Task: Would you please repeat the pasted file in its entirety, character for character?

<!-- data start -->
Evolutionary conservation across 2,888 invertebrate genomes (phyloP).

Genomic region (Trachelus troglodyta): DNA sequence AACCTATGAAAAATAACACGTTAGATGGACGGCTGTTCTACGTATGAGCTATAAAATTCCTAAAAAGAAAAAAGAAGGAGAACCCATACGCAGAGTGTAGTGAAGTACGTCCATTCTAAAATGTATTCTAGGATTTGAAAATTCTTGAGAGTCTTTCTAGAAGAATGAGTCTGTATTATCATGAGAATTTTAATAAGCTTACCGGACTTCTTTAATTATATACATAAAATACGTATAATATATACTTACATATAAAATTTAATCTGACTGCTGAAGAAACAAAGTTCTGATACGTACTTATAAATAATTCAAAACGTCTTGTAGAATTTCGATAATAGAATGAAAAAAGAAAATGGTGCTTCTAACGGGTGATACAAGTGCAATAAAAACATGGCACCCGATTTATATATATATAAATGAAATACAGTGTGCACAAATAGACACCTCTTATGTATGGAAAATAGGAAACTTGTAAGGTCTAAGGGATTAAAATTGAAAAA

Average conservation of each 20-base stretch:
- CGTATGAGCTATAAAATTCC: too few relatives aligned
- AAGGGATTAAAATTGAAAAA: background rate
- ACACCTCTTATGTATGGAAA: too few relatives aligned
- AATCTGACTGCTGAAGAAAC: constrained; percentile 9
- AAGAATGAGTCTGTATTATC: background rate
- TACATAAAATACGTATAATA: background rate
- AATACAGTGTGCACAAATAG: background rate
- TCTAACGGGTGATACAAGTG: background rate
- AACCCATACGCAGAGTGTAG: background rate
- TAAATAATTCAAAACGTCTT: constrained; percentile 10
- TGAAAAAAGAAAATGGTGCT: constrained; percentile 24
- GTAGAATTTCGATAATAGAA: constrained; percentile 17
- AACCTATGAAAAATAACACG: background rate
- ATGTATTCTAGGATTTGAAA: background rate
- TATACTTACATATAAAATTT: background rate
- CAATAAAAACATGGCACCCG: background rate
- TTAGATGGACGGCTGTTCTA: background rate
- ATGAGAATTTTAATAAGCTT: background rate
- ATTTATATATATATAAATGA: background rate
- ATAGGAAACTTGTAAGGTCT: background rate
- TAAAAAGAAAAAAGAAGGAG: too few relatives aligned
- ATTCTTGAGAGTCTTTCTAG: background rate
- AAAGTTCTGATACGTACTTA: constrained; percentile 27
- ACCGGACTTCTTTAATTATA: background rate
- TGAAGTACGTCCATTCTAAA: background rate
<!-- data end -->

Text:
Evolutionary conservation across 2,888 invertebrate genomes (phyloP).

Genomic region (Trachelus troglodyta): DNA sequence AACCTATGAAAAATAACACGTTAGATGGACGGCTGTTCTACGTATGAGCTATAAAATTCCTAAAAAGAAAAAAGAAGGAGAACCCATACGCAGAGTGTAGTGAAGTACGTCCATTCTAAAATGTATTCTAGGATTTGAAAATTCTTGAGAGTCTTTCTAGAAGAATGAGTCTGTATTATCATGAGAATTTTAATAAGCTTACCGGACTTCTTTAATTATATACATAAAATACGTATAATATATACTTACATATAAAATTTAATCTGACTGCTGAAGAAACAAAGTTCTGATACGTACTTATAAATAATTCAAAACGTCTTGTAGAATTTCGATAATAGAATGAAAAAAGAAAATGGTGCTTCTAACGGGTGATACAAGTGCAATAAAAACATGGCACCCGATTTATATATATATAAATGAAATACAGTGTGCACAAATAGACACCTCTTATGTATGGAAAATAGGAAACTTGTAAGGTCTAAGGGATTAAAATTGAAAAA

Average conservation of each 20-base stretch:
- CGTATGAGCTATAAAATTCC: too few relatives aligned
- AAGGGATTAAAATTGAAAAA: background rate
- ACACCTCTTATGTATGGAAA: too few relatives aligned
- AATCTGACTGCTGAAGAAAC: constrained; percentile 9
- AAGAATGAGTCTGTATTATC: background rate
- TACATAAAATACGTATAATA: background rate
- AATACAGTGTGCACAAATAG: background rate
- TCTAACGGGTGATACAAGTG: background rate
- AACCCATACGCAGAGTGTAG: background rate
- TAAATAATTCAAAACGTCTT: constrained; percentile 10
- TGAAAAAAGAAAATGGTGCT: constrained; percentile 24
- GTAGAATTTCGATAATAGAA: constrained; percentile 17
- AACCTATGAAAAATAACACG: background rate
- ATGTATTCTAGGATTTGAAA: background rate
- TATACTTACATATAAAATTT: background rate
- CAATAAAAACATGGCACCCG: background rate
- TTAGATGGACGGCTGTTCTA: background rate
- ATGAGAATTTTAATAAGCTT: background rate
- ATTTATATATATATAAATGA: background rate
- ATAGGAAACTTGTAAGGTCT: background rate
- TAAAAAGAAAAAAGAAGGAG: too few relatives aligned
- ATTCTTGAGAGTCTTTCTAG: background rate
- AAAGTTCTGATACGTACTTA: constrained; percentile 27
- ACCGGACTTCTTTAATTATA: background rate
- TGAAGTACGTCCATTCTAAA: background rate